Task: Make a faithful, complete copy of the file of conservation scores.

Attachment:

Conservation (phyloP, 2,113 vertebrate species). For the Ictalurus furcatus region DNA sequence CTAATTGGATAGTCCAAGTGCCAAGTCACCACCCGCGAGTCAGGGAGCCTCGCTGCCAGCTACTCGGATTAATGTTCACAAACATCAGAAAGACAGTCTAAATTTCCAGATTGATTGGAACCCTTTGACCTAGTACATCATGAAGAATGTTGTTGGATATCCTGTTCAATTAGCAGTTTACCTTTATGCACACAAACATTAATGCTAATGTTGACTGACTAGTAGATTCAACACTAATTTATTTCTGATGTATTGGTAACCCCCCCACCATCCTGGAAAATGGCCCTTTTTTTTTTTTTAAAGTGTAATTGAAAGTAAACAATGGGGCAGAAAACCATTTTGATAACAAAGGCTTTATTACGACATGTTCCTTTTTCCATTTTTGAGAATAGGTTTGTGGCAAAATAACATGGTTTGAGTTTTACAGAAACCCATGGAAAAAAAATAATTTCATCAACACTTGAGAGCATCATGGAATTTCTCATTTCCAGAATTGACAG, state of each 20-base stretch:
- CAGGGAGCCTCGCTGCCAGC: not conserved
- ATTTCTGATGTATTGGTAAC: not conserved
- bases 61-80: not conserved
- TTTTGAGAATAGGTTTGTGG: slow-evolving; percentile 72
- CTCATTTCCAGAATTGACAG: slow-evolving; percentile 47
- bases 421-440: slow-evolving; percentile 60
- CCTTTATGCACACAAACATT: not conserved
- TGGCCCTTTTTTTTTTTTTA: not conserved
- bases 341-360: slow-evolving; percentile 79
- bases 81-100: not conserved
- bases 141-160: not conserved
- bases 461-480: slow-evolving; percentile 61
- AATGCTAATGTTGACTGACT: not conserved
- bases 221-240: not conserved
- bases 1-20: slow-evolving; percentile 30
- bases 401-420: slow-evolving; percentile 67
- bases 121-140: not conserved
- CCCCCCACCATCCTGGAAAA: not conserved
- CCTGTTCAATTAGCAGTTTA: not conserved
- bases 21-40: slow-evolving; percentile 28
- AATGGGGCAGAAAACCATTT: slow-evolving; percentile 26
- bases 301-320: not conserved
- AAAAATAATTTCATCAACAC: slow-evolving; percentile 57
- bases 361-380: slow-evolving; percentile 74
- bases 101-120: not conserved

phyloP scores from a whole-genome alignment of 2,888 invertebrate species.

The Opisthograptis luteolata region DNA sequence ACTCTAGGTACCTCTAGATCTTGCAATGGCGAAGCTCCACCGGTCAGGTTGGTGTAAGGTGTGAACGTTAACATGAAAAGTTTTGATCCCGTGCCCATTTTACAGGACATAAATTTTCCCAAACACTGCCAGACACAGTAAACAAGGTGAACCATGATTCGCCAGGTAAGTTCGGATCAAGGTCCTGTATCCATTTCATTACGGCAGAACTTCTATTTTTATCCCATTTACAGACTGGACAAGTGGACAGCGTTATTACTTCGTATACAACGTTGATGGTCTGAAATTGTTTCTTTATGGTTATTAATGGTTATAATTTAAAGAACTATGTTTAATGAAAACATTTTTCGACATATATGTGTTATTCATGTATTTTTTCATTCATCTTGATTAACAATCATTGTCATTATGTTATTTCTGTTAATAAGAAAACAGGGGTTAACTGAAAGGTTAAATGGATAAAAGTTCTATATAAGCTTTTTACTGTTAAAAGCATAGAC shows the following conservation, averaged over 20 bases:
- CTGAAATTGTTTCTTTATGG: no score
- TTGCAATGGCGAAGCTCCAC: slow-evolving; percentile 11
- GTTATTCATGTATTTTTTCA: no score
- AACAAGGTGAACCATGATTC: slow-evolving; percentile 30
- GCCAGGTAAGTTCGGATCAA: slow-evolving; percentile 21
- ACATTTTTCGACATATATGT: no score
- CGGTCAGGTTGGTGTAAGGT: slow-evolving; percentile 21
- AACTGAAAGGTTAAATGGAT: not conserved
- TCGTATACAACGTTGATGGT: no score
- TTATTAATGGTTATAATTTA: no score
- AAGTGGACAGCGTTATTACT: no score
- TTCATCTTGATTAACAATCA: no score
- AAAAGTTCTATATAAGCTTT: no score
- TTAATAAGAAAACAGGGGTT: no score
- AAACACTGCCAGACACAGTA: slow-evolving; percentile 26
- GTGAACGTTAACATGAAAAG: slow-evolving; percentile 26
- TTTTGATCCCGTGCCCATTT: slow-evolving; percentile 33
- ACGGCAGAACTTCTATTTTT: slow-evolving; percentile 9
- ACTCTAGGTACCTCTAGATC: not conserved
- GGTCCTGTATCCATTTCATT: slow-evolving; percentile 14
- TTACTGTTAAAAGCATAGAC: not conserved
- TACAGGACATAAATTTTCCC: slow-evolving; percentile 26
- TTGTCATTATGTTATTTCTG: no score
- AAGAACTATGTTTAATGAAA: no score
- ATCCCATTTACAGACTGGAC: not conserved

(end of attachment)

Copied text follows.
Conservation (phyloP, 2,113 vertebrate species). For the Ictalurus furcatus region DNA sequence CTAATTGGATAGTCCAAGTGCCAAGTCACCACCCGCGAGTCAGGGAGCCTCGCTGCCAGCTACTCGGATTAATGTTCACAAACATCAGAAAGACAGTCTAAATTTCCAGATTGATTGGAACCCTTTGACCTAGTACATCATGAAGAATGTTGTTGGATATCCTGTTCAATTAGCAGTTTACCTTTATGCACACAAACATTAATGCTAATGTTGACTGACTAGTAGATTCAACACTAATTTATTTCTGATGTATTGGTAACCCCCCCACCATCCTGGAAAATGGCCCTTTTTTTTTTTTTAAAGTGTAATTGAAAGTAAACAATGGGGCAGAAAACCATTTTGATAACAAAGGCTTTATTACGACATGTTCCTTTTTCCATTTTTGAGAATAGGTTTGTGGCAAAATAACATGGTTTGAGTTTTACAGAAACCCATGGAAAAAAAATAATTTCATCAACACTTGAGAGCATCATGGAATTTCTCATTTCCAGAATTGACAG, state of each 20-base stretch:
- CAGGGAGCCTCGCTGCCAGC: not conserved
- ATTTCTGATGTATTGGTAAC: not conserved
- bases 61-80: not conserved
- TTTTGAGAATAGGTTTGTGG: slow-evolving; percentile 72
- CTCATTTCCAGAATTGACAG: slow-evolving; percentile 47
- bases 421-440: slow-evolving; percentile 60
- CCTTTATGCACACAAACATT: not conserved
- TGGCCCTTTTTTTTTTTTTA: not conserved
- bases 341-360: slow-evolving; percentile 79
- bases 81-100: not conserved
- bases 141-160: not conserved
- bases 461-480: slow-evolving; percentile 61
- AATGCTAATGTTGACTGACT: not conserved
- bases 221-240: not conserved
- bases 1-20: slow-evolving; percentile 30
- bases 401-420: slow-evolving; percentile 67
- bases 121-140: not conserved
- CCCCCCACCATCCTGGAAAA: not conserved
- CCTGTTCAATTAGCAGTTTA: not conserved
- bases 21-40: slow-evolving; percentile 28
- AATGGGGCAGAAAACCATTT: slow-evolving; percentile 26
- bases 301-320: not conserved
- AAAAATAATTTCATCAACAC: slow-evolving; percentile 57
- bases 361-380: slow-evolving; percentile 74
- bases 101-120: not conserved

phyloP scores from a whole-genome alignment of 2,888 invertebrate species.

The Opisthograptis luteolata region DNA sequence ACTCTAGGTACCTCTAGATCTTGCAATGGCGAAGCTCCACCGGTCAGGTTGGTGTAAGGTGTGAACGTTAACATGAAAAGTTTTGATCCCGTGCCCATTTTACAGGACATAAATTTTCCCAAACACTGCCAGACACAGTAAACAAGGTGAACCATGATTCGCCAGGTAAGTTCGGATCAAGGTCCTGTATCCATTTCATTACGGCAGAACTTCTATTTTTATCCCATTTACAGACTGGACAAGTGGACAGCGTTATTACTTCGTATACAACGTTGATGGTCTGAAATTGTTTCTTTATGGTTATTAATGGTTATAATTTAAAGAACTATGTTTAATGAAAACATTTTTCGACATATATGTGTTATTCATGTATTTTTTCATTCATCTTGATTAACAATCATTGTCATTATGTTATTTCTGTTAATAAGAAAACAGGGGTTAACTGAAAGGTTAAATGGATAAAAGTTCTATATAAGCTTTTTACTGTTAAAAGCATAGAC shows the following conservation, averaged over 20 bases:
- CTGAAATTGTTTCTTTATGG: no score
- TTGCAATGGCGAAGCTCCAC: slow-evolving; percentile 11
- GTTATTCATGTATTTTTTCA: no score
- AACAAGGTGAACCATGATTC: slow-evolving; percentile 30
- GCCAGGTAAGTTCGGATCAA: slow-evolving; percentile 21
- ACATTTTTCGACATATATGT: no score
- CGGTCAGGTTGGTGTAAGGT: slow-evolving; percentile 21
- AACTGAAAGGTTAAATGGAT: not conserved
- TCGTATACAACGTTGATGGT: no score
- TTATTAATGGTTATAATTTA: no score
- AAGTGGACAGCGTTATTACT: no score
- TTCATCTTGATTAACAATCA: no score
- AAAAGTTCTATATAAGCTTT: no score
- TTAATAAGAAAACAGGGGTT: no score
- AAACACTGCCAGACACAGTA: slow-evolving; percentile 26
- GTGAACGTTAACATGAAAAG: slow-evolving; percentile 26
- TTTTGATCCCGTGCCCATTT: slow-evolving; percentile 33
- ACGGCAGAACTTCTATTTTT: slow-evolving; percentile 9
- ACTCTAGGTACCTCTAGATC: not conserved
- GGTCCTGTATCCATTTCATT: slow-evolving; percentile 14
- TTACTGTTAAAAGCATAGAC: not conserved
- TACAGGACATAAATTTTCCC: slow-evolving; percentile 26
- TTGTCATTATGTTATTTCTG: no score
- AAGAACTATGTTTAATGAAA: no score
- ATCCCATTTACAGACTGGAC: not conserved